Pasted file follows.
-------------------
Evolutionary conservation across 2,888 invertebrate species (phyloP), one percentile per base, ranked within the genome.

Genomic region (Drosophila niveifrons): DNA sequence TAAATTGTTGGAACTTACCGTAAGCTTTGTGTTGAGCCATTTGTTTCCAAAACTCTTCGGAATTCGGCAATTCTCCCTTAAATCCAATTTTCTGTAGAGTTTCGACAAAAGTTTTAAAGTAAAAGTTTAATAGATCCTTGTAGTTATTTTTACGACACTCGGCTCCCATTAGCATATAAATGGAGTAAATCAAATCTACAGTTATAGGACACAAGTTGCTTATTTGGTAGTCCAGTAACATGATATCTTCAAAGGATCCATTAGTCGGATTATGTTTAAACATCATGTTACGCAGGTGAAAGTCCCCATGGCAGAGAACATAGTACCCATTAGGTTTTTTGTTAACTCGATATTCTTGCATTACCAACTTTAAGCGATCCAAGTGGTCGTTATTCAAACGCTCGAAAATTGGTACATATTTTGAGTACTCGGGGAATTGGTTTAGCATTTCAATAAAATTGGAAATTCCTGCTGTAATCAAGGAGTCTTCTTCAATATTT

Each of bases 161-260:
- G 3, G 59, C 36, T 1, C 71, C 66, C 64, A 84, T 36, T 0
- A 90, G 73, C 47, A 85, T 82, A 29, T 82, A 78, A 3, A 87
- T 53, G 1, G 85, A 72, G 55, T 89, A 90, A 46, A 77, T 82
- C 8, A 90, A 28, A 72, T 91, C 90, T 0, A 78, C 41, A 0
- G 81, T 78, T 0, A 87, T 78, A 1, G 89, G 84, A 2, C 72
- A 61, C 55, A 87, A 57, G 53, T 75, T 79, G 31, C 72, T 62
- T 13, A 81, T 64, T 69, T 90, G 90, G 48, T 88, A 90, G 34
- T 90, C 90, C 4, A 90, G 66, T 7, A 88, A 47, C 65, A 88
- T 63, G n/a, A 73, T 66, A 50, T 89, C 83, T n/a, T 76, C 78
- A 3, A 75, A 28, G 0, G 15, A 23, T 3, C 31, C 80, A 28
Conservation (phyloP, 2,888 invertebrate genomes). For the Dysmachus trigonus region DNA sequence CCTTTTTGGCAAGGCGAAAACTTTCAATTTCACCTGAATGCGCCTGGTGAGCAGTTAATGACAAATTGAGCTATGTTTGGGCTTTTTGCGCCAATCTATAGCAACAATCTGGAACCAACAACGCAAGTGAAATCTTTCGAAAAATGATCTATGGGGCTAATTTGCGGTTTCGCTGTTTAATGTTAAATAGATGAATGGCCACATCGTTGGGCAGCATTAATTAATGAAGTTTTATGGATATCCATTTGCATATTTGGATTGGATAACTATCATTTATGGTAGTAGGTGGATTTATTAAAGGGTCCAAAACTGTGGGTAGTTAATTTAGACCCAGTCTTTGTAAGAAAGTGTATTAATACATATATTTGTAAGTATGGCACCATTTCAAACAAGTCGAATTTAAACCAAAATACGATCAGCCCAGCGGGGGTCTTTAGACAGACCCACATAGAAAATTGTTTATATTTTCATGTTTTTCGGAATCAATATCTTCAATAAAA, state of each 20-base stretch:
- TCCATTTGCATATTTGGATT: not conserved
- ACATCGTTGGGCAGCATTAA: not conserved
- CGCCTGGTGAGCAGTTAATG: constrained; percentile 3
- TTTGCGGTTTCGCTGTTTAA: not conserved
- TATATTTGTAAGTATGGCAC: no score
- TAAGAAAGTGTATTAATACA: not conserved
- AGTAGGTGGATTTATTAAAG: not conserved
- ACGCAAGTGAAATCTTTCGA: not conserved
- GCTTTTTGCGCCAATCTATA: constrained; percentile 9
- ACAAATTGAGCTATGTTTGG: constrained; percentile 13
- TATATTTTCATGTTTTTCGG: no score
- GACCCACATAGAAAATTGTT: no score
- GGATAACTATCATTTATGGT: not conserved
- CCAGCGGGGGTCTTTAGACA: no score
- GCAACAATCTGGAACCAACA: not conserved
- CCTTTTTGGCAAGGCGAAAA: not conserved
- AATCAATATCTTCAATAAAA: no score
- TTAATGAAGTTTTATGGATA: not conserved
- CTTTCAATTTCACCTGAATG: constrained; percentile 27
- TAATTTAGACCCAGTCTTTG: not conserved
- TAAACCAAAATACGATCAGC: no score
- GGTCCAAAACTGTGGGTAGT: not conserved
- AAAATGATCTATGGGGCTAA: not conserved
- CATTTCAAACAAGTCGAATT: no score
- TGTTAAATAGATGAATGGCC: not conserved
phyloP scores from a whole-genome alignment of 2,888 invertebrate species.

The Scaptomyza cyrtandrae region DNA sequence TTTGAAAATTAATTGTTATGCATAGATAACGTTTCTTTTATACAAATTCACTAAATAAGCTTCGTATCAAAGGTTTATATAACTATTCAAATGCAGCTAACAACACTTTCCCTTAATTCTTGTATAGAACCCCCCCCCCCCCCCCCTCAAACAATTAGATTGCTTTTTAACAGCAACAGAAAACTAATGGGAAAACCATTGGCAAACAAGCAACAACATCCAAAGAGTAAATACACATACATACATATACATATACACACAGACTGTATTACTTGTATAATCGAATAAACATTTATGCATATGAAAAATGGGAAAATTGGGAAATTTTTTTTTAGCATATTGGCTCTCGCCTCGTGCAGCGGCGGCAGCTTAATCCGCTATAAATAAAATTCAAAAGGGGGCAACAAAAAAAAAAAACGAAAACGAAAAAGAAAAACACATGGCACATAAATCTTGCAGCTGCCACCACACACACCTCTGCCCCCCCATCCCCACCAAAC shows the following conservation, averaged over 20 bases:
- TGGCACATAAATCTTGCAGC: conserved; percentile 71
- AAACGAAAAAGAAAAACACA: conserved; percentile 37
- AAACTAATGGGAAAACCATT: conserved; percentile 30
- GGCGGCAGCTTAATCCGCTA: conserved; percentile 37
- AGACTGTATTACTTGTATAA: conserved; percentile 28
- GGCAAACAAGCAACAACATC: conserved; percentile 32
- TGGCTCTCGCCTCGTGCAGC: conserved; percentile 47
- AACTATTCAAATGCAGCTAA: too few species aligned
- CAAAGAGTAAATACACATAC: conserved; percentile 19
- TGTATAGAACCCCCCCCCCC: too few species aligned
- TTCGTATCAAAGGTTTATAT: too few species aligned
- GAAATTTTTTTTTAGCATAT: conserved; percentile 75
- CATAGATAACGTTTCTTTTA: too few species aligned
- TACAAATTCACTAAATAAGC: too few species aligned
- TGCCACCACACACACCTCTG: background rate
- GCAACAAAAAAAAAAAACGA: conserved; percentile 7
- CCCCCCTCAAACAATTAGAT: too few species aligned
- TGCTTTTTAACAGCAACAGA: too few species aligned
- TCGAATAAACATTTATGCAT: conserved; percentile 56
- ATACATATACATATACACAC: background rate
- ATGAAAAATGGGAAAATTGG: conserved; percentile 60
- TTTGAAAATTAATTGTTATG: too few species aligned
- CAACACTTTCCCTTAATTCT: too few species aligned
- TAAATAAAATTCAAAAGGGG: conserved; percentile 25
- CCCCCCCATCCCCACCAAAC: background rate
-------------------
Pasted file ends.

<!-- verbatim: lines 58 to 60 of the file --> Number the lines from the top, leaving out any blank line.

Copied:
- CCCCCCTCAAACAATTAGAT: too few species aligned
- TGCTTTTTAACAGCAACAGA: too few species aligned
- TCGAATAAACATTTATGCAT: conserved; percentile 56